Behavioral and biochemical effects of alcohol withdrawal in female C3H/HeNRj and C57BL/6JRj mice

Simone Tonetto, Pia Weikop, Tomasz Brudek, Morgane Thomsen

3 Citations (Scopus)


BACKGROUND: Alcohol use disorder (AUD) is a major problem of our society and is often characterized and worsened by relapse. Prolonged alcohol exposure leads to numerous biochemical alterations that, upon cessation of alcohol intake, cause an array of immediate and lasting withdrawal symptoms. Acute withdrawal and neuroinflammation can be harmful in themselves, and lasting withdrawal symptoms contribute to relapse. Here, we conducted an initial feasibility study assessing several behavioral and neurochemical factors in female C3H/HeNRj (C3H) and C57BL/6JRj (B6) mice to determine which strain showed the clearest alcohol withdrawal symptoms during long-term abstinence and neurochemical alterations following re-exposure.

METHODS: Female C3H and B6 mice (n = 12 per group/strain) were intermittently exposed to alcohol-containing or control liquid diets for 3 weeks. Acute and prolonged withdrawal symptoms were assessed over a period of 3 weeks using a battery of behavioral test, comprised of alcohol self-administration, anhedonia, hyperalgesia, anxiety-like and depressive-like disturbances. Brain inflammation was measured by multiplex cytokine assay. Monoamine levels in the hippocampus and striatum, as well as exploratory analyses of cations levels in the cerebellum, were assessed by High-Performance Liquid Chromatography (HPLC).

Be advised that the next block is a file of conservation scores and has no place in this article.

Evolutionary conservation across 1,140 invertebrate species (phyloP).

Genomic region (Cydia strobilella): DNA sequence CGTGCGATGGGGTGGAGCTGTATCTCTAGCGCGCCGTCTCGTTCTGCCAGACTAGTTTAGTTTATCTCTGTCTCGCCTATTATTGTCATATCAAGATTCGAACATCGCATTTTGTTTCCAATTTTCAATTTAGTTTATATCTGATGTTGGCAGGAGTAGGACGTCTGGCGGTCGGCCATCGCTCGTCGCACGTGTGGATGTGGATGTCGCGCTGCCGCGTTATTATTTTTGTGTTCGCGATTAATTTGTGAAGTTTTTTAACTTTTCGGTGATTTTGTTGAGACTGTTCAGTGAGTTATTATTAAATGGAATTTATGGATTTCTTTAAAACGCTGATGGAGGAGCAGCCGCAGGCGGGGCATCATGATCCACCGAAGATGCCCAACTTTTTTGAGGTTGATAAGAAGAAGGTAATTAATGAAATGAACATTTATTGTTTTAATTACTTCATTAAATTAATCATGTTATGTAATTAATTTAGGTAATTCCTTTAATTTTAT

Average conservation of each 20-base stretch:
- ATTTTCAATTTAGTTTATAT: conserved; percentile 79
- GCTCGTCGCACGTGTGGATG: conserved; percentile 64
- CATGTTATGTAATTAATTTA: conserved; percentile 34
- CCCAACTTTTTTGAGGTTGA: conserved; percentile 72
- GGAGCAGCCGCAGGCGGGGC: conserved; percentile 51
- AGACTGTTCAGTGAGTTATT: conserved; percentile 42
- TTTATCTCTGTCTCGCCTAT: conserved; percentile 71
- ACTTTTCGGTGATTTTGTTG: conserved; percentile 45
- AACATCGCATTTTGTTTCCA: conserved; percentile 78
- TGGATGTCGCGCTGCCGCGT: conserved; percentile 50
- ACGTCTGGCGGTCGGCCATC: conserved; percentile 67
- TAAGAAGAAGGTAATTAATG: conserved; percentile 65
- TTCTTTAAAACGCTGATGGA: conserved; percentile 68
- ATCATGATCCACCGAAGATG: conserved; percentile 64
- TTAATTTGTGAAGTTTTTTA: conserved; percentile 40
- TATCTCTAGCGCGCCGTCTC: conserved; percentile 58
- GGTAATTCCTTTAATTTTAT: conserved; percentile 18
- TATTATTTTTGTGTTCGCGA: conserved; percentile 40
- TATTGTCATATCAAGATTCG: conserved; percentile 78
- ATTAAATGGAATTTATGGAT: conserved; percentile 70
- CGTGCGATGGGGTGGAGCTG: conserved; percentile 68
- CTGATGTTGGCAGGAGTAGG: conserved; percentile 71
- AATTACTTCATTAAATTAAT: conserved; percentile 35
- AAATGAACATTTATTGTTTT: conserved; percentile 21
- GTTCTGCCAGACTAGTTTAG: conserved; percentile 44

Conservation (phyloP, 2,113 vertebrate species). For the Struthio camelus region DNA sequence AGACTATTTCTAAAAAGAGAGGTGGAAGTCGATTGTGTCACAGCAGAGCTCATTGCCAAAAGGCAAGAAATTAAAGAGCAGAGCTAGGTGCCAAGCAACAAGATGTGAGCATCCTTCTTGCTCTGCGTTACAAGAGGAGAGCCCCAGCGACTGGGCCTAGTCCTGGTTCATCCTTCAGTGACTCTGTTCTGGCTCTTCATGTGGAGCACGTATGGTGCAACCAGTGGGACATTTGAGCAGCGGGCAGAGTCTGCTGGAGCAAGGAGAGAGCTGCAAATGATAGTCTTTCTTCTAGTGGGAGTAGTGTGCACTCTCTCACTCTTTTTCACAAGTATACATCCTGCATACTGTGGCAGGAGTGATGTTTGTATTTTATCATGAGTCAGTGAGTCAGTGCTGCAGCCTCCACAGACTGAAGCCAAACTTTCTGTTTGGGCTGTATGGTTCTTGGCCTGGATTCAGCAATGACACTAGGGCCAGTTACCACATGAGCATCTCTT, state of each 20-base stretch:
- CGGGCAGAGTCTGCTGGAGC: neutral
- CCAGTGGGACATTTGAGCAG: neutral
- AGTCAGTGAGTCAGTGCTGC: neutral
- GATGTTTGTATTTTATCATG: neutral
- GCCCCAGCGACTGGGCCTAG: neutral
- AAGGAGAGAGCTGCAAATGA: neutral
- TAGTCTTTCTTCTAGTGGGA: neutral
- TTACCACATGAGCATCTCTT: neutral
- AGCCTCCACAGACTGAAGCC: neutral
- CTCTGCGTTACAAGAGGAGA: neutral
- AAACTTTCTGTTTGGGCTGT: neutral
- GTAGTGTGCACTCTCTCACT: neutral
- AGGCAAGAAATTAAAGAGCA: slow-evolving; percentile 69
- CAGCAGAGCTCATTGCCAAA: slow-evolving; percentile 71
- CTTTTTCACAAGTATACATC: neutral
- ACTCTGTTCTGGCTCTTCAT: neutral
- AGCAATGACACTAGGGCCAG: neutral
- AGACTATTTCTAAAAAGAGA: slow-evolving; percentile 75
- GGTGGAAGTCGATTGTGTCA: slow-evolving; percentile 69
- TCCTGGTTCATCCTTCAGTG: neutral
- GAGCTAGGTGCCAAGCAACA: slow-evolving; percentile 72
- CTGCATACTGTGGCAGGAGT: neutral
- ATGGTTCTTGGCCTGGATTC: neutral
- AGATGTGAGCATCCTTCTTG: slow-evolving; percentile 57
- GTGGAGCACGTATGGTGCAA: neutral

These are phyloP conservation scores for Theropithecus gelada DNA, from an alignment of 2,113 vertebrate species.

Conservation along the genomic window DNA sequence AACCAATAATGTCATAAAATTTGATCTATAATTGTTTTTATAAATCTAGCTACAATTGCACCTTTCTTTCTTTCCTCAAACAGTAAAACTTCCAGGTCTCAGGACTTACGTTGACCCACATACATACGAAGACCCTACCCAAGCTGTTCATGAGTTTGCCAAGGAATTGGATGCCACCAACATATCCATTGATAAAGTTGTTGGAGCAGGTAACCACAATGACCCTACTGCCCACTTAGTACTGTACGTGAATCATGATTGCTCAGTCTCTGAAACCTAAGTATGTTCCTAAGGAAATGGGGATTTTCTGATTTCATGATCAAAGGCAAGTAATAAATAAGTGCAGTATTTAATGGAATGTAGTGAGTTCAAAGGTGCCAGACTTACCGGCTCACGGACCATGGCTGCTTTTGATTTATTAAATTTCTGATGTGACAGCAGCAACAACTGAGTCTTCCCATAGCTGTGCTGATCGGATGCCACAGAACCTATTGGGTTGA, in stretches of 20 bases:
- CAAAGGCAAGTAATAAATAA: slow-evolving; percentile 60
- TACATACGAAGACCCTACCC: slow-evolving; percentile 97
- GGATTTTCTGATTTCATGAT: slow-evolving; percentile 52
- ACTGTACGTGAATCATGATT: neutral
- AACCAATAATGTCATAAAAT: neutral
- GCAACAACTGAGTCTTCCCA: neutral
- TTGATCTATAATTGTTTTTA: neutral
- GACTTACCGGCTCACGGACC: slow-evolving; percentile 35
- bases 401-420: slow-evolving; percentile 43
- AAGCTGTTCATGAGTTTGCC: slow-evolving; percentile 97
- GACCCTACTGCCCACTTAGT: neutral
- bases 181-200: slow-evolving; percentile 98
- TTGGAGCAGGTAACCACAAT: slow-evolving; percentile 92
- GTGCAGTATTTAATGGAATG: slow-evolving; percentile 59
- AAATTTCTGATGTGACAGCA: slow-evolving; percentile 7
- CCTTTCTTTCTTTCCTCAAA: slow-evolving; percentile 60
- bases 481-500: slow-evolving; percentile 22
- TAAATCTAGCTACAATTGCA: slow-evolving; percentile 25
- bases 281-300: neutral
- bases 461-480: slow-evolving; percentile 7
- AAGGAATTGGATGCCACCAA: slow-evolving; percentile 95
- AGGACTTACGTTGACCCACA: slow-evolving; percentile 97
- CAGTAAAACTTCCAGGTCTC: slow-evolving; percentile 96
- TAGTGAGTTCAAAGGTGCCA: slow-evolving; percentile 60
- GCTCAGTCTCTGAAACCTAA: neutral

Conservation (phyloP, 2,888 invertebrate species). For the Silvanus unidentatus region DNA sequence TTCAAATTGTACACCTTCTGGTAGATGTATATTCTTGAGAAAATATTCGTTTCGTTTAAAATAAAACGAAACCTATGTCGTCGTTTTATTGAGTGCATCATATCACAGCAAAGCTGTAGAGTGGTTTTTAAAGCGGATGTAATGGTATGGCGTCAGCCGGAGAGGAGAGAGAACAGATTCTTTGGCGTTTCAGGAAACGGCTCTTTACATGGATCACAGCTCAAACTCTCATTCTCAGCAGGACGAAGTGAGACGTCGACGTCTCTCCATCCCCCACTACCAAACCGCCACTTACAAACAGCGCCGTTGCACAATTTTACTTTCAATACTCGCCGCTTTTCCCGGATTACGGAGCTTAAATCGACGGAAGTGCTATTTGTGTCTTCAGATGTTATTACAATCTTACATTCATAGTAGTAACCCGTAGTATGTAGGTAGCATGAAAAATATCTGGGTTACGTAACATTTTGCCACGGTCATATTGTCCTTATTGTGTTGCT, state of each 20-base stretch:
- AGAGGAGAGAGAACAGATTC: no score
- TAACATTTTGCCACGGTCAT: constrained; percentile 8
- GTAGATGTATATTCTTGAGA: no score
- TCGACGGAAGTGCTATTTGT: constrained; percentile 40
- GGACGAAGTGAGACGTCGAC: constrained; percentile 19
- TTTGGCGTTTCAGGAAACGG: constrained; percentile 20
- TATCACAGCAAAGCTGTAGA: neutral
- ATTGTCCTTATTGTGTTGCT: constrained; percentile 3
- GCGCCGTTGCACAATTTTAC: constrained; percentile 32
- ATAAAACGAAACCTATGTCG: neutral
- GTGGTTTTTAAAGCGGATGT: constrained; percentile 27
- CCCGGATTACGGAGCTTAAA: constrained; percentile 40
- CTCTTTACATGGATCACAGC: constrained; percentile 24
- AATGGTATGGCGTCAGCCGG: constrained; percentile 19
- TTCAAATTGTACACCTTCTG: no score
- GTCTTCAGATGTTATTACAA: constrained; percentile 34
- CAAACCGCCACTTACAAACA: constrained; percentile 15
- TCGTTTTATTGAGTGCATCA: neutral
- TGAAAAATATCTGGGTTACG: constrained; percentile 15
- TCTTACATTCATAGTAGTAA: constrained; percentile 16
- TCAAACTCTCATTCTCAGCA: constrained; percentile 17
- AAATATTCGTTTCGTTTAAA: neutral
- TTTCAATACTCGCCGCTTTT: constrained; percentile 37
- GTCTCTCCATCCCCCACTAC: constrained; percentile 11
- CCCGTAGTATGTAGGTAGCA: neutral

RESULTS: Both C3H and B6 alcohol-exposed mice displayed decreased saccharin intake or preference and higher stress levels assessed by ultrasonic vocalizations (USVs) recordings. B6 but not C3H alcohol-exposed mice also exhibited a slower decline of alcohol oral self-administration (OSA), hyperalgesia, elevated brain TNF-α and elevated serotonin turnover.

CONCLUSION: Our findings highlight the suitability of the B6 strain to study the behavioral and neurochemical alterations caused by alcohol withdrawal and the potential efficacy of experimental treatments, not only in early detoxification, but also in prolonged abstinence. The feasibility of these assays is important because long-lasting withdrawal symptoms are often the main cause of relapse in alcohol-dependent patients.

Original languageEnglish
Article number1143720
JournalFrontiers in Behavioral Neuroscience
Pages (from-to)1143720
Publication statusPublished - 2023


  • HPLC
  • alcohol withdrawal
  • behavioral tests
  • mouse strains
  • neuroinflammation


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